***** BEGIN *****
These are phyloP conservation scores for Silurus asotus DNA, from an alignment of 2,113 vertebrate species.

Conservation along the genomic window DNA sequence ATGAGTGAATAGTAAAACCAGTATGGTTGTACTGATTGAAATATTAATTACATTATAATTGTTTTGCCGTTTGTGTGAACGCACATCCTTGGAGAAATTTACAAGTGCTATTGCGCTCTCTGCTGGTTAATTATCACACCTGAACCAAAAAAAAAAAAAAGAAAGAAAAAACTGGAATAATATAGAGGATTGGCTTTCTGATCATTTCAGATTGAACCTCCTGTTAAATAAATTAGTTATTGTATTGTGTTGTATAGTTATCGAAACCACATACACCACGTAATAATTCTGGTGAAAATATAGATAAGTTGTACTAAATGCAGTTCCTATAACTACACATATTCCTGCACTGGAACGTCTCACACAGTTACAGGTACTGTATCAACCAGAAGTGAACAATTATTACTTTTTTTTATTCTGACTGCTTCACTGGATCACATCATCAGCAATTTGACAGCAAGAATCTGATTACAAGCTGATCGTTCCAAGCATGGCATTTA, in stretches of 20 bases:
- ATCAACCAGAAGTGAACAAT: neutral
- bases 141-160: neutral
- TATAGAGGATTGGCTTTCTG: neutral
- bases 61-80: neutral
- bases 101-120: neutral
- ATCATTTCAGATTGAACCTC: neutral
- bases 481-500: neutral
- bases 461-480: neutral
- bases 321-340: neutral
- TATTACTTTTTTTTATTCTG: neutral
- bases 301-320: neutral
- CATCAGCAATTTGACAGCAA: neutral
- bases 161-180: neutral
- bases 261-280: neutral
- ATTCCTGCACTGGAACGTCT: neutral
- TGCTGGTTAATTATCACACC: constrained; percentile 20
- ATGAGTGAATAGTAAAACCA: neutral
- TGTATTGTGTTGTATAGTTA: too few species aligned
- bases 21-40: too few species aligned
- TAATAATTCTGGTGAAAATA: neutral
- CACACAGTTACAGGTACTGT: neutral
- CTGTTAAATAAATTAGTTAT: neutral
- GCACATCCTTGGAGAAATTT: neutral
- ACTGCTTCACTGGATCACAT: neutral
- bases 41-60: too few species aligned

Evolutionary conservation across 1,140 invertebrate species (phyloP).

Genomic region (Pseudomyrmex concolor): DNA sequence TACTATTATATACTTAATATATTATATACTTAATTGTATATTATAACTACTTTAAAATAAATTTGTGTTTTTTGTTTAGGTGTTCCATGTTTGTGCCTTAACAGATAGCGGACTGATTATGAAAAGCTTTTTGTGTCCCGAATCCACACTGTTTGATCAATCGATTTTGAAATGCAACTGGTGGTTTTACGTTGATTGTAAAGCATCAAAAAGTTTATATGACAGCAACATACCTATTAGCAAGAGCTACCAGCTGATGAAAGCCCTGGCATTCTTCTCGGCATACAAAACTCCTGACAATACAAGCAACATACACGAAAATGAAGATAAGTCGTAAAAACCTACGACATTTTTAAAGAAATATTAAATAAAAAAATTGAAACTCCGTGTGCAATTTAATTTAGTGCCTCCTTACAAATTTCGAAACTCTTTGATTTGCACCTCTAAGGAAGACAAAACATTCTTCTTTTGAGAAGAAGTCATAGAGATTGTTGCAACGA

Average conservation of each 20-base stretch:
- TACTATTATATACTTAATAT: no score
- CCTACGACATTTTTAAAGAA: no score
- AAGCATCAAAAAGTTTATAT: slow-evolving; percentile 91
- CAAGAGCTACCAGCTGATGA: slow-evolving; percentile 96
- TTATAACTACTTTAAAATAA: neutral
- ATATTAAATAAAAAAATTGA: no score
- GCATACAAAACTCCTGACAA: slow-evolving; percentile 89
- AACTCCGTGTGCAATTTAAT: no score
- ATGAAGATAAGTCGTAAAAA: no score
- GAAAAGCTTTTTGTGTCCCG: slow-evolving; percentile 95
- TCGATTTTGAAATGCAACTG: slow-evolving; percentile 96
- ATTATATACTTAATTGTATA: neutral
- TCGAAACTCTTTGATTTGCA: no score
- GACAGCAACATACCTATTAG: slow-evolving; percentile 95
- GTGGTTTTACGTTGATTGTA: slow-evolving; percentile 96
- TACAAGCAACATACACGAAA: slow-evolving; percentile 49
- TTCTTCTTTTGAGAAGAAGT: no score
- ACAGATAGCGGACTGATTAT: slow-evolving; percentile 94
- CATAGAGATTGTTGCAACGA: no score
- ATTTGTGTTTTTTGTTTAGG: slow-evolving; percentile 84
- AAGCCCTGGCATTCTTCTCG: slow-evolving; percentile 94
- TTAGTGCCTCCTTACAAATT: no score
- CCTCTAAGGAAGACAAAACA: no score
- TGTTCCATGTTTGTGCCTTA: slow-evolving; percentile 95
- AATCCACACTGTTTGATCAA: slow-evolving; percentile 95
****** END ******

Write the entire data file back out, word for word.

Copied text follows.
These are phyloP conservation scores for Silurus asotus DNA, from an alignment of 2,113 vertebrate species.

Conservation along the genomic window DNA sequence ATGAGTGAATAGTAAAACCAGTATGGTTGTACTGATTGAAATATTAATTACATTATAATTGTTTTGCCGTTTGTGTGAACGCACATCCTTGGAGAAATTTACAAGTGCTATTGCGCTCTCTGCTGGTTAATTATCACACCTGAACCAAAAAAAAAAAAAAGAAAGAAAAAACTGGAATAATATAGAGGATTGGCTTTCTGATCATTTCAGATTGAACCTCCTGTTAAATAAATTAGTTATTGTATTGTGTTGTATAGTTATCGAAACCACATACACCACGTAATAATTCTGGTGAAAATATAGATAAGTTGTACTAAATGCAGTTCCTATAACTACACATATTCCTGCACTGGAACGTCTCACACAGTTACAGGTACTGTATCAACCAGAAGTGAACAATTATTACTTTTTTTTATTCTGACTGCTTCACTGGATCACATCATCAGCAATTTGACAGCAAGAATCTGATTACAAGCTGATCGTTCCAAGCATGGCATTTA, in stretches of 20 bases:
- ATCAACCAGAAGTGAACAAT: neutral
- bases 141-160: neutral
- TATAGAGGATTGGCTTTCTG: neutral
- bases 61-80: neutral
- bases 101-120: neutral
- ATCATTTCAGATTGAACCTC: neutral
- bases 481-500: neutral
- bases 461-480: neutral
- bases 321-340: neutral
- TATTACTTTTTTTTATTCTG: neutral
- bases 301-320: neutral
- CATCAGCAATTTGACAGCAA: neutral
- bases 161-180: neutral
- bases 261-280: neutral
- ATTCCTGCACTGGAACGTCT: neutral
- TGCTGGTTAATTATCACACC: constrained; percentile 20
- ATGAGTGAATAGTAAAACCA: neutral
- TGTATTGTGTTGTATAGTTA: too few species aligned
- bases 21-40: too few species aligned
- TAATAATTCTGGTGAAAATA: neutral
- CACACAGTTACAGGTACTGT: neutral
- CTGTTAAATAAATTAGTTAT: neutral
- GCACATCCTTGGAGAAATTT: neutral
- ACTGCTTCACTGGATCACAT: neutral
- bases 41-60: too few species aligned

Evolutionary conservation across 1,140 invertebrate species (phyloP).

Genomic region (Pseudomyrmex concolor): DNA sequence TACTATTATATACTTAATATATTATATACTTAATTGTATATTATAACTACTTTAAAATAAATTTGTGTTTTTTGTTTAGGTGTTCCATGTTTGTGCCTTAACAGATAGCGGACTGATTATGAAAAGCTTTTTGTGTCCCGAATCCACACTGTTTGATCAATCGATTTTGAAATGCAACTGGTGGTTTTACGTTGATTGTAAAGCATCAAAAAGTTTATATGACAGCAACATACCTATTAGCAAGAGCTACCAGCTGATGAAAGCCCTGGCATTCTTCTCGGCATACAAAACTCCTGACAATACAAGCAACATACACGAAAATGAAGATAAGTCGTAAAAACCTACGACATTTTTAAAGAAATATTAAATAAAAAAATTGAAACTCCGTGTGCAATTTAATTTAGTGCCTCCTTACAAATTTCGAAACTCTTTGATTTGCACCTCTAAGGAAGACAAAACATTCTTCTTTTGAGAAGAAGTCATAGAGATTGTTGCAACGA

Average conservation of each 20-base stretch:
- TACTATTATATACTTAATAT: no score
- CCTACGACATTTTTAAAGAA: no score
- AAGCATCAAAAAGTTTATAT: slow-evolving; percentile 91
- CAAGAGCTACCAGCTGATGA: slow-evolving; percentile 96
- TTATAACTACTTTAAAATAA: neutral
- ATATTAAATAAAAAAATTGA: no score
- GCATACAAAACTCCTGACAA: slow-evolving; percentile 89
- AACTCCGTGTGCAATTTAAT: no score
- ATGAAGATAAGTCGTAAAAA: no score
- GAAAAGCTTTTTGTGTCCCG: slow-evolving; percentile 95
- TCGATTTTGAAATGCAACTG: slow-evolving; percentile 96
- ATTATATACTTAATTGTATA: neutral
- TCGAAACTCTTTGATTTGCA: no score
- GACAGCAACATACCTATTAG: slow-evolving; percentile 95
- GTGGTTTTACGTTGATTGTA: slow-evolving; percentile 96
- TACAAGCAACATACACGAAA: slow-evolving; percentile 49
- TTCTTCTTTTGAGAAGAAGT: no score
- ACAGATAGCGGACTGATTAT: slow-evolving; percentile 94
- CATAGAGATTGTTGCAACGA: no score
- ATTTGTGTTTTTTGTTTAGG: slow-evolving; percentile 84
- AAGCCCTGGCATTCTTCTCG: slow-evolving; percentile 94
- TTAGTGCCTCCTTACAAATT: no score
- CCTCTAAGGAAGACAAAACA: no score
- TGTTCCATGTTTGTGCCTTA: slow-evolving; percentile 95
- AATCCACACTGTTTGATCAA: slow-evolving; percentile 95